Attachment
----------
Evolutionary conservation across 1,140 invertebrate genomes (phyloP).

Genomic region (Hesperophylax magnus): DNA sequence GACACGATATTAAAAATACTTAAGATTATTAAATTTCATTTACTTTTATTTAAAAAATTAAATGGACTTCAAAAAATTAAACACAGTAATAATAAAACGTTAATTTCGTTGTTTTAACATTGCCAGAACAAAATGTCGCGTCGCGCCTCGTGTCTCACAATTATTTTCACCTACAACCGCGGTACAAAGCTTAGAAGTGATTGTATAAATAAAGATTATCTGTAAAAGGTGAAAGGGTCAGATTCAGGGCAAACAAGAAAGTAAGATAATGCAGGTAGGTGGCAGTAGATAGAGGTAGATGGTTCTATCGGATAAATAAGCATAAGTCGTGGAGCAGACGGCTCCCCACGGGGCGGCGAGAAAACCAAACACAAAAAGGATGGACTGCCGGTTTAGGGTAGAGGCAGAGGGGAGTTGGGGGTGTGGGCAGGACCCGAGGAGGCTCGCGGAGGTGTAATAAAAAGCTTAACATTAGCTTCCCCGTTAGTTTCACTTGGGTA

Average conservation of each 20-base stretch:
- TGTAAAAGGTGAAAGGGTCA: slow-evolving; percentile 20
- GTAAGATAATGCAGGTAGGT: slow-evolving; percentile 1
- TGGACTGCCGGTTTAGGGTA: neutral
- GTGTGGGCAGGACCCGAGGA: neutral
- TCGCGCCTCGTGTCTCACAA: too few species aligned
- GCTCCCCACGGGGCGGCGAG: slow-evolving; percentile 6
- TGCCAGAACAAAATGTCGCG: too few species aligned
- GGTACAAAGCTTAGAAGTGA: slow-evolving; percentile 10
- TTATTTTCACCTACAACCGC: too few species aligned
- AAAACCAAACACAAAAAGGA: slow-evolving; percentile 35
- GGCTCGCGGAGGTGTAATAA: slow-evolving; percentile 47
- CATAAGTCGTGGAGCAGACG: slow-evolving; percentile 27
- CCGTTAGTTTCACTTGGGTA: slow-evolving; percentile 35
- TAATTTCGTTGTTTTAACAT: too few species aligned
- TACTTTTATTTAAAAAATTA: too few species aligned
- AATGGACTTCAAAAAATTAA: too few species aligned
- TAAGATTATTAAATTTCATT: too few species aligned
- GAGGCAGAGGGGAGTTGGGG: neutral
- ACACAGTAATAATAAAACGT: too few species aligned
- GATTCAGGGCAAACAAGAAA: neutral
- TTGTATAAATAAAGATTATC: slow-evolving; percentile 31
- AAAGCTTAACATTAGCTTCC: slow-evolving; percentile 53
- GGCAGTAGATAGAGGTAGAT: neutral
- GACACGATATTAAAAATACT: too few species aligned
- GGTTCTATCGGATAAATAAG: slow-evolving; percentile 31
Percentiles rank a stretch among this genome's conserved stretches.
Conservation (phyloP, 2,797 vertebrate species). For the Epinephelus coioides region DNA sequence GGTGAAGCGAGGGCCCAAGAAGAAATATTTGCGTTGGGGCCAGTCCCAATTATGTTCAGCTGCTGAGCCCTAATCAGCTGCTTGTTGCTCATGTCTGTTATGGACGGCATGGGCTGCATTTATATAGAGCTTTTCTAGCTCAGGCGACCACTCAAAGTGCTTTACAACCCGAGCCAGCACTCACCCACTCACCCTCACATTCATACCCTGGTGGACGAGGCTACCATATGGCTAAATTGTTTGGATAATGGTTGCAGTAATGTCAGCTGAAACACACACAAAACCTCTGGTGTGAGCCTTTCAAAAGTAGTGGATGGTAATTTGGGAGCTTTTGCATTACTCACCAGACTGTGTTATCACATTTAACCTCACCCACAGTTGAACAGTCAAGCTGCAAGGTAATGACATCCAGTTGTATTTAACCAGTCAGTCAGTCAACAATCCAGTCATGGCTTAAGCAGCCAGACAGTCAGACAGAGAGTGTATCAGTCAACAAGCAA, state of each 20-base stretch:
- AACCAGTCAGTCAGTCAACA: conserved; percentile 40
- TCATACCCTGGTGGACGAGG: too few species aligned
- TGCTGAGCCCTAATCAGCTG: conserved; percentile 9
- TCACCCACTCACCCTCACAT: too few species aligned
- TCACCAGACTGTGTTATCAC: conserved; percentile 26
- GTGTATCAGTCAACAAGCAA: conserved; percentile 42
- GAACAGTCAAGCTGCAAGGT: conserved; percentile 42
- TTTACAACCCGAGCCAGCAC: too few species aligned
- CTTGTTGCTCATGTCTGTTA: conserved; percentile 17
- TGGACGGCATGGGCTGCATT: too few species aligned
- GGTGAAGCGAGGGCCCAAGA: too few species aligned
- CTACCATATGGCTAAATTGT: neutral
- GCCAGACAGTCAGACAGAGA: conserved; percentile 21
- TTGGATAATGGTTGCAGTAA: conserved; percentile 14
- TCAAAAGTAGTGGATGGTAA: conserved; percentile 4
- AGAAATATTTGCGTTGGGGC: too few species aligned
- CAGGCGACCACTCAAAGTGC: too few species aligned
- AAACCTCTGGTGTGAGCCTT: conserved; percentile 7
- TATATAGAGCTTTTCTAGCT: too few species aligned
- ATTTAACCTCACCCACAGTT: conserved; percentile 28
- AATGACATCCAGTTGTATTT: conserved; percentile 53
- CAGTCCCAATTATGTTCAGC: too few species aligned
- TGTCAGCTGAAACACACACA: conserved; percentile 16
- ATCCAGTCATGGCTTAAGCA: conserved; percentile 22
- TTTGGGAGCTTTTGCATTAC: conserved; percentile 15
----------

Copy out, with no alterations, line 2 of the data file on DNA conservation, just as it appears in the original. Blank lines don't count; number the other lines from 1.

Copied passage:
Genomic region (Hesperophylax magnus): DNA sequence GACACGATATTAAAAATACTTAAGATTATTAAATTTCATTTACTTTTATTTAAAAAATTAAATGGACTTCAAAAAATTAAACACAGTAATAATAAAACGTTAATTTCGTTGTTTTAACATTGCCAGAACAAAATGTCGCGTCGCGCCTCGTGTCTCACAATTATTTTCACCTACAACCGCGGTACAAAGCTTAGAAGTGATTGTATAAATAAAGATTATCTGTAAAAGGTGAAAGGGTCAGATTCAGGGCAAACAAGAAAGTAAGATAATGCAGGTAGGTGGCAGTAGATAGAGGTAGATGGTTCTATCGGATAAATAAGCATAAGTCGTGGAGCAGACGGCTCCCCACGGGGCGGCGAGAAAACCAAACACAAAAAGGATGGACTGCCGGTTTAGGGTAGAGGCAGAGGGGAGTTGGGGGTGTGGGCAGGACCCGAGGAGGCTCGCGGAGGTGTAATAAAAAGCTTAACATTAGCTTCCCCGTTAGTTTCACTTGGGTA